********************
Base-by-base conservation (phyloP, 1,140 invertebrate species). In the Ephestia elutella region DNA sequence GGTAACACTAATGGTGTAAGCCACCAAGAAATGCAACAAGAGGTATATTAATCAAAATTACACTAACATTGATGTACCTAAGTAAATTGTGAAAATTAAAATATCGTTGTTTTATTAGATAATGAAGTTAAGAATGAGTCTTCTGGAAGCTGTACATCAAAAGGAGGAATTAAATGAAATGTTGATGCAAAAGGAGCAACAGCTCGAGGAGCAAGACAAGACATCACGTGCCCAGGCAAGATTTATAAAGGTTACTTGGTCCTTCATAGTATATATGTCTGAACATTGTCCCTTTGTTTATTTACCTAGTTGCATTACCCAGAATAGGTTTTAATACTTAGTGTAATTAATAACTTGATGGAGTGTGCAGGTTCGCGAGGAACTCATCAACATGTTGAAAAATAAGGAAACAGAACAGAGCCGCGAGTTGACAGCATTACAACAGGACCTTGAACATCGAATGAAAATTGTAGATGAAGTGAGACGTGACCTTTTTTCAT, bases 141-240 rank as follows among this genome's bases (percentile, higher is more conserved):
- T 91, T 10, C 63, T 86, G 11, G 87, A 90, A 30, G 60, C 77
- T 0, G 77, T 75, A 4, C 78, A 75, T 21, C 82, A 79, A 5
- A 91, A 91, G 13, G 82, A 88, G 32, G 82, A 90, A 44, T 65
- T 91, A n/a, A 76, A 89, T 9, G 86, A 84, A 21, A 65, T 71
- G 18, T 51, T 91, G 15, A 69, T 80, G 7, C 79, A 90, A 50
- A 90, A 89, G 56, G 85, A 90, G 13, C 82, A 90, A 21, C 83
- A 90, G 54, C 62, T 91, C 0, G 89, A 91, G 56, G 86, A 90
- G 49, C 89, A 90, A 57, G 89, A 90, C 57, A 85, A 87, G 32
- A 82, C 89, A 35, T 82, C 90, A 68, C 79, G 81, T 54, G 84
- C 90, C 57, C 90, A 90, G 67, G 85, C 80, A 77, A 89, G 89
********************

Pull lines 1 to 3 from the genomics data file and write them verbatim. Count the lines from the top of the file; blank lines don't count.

Base-by-base conservation (phyloP, 1,140 invertebrate species). In the Ephestia elutella region DNA sequence GGTAACACTAATGGTGTAAGCCACCAAGAAATGCAACAAGAGGTATATTAATCAAAATTACACTAACATTGATGTACCTAAGTAAATTGTGAAAATTAAAATATCGTTGTTTTATTAGATAATGAAGTTAAGAATGAGTCTTCTGGAAGCTGTACATCAAAAGGAGGAATTAAATGAAATGTTGATGCAAAAGGAGCAACAGCTCGAGGAGCAAGACAAGACATCACGTGCCCAGGCAAGATTTATAAAGGTTACTTGGTCCTTCATAGTATATATGTCTGAACATTGTCCCTTTGTTTATTTACCTAGTTGCATTACCCAGAATAGGTTTTAATACTTAGTGTAATTAATAACTTGATGGAGTGTGCAGGTTCGCGAGGAACTCATCAACATGTTGAAAAATAAGGAAACAGAACAGAGCCGCGAGTTGACAGCATTACAACAGGACCTTGAACATCGAATGAAAATTGTAGATGAAGTGAGACGTGACCTTTTTTCAT, bases 141-240 rank as follows among this genome's bases (percentile, higher is more conserved):
- T 91, T 10, C 63, T 86, G 11, G 87, A 90, A 30, G 60, C 77
- T 0, G 77, T 75, A 4, C 78, A 75, T 21, C 82, A 79, A 5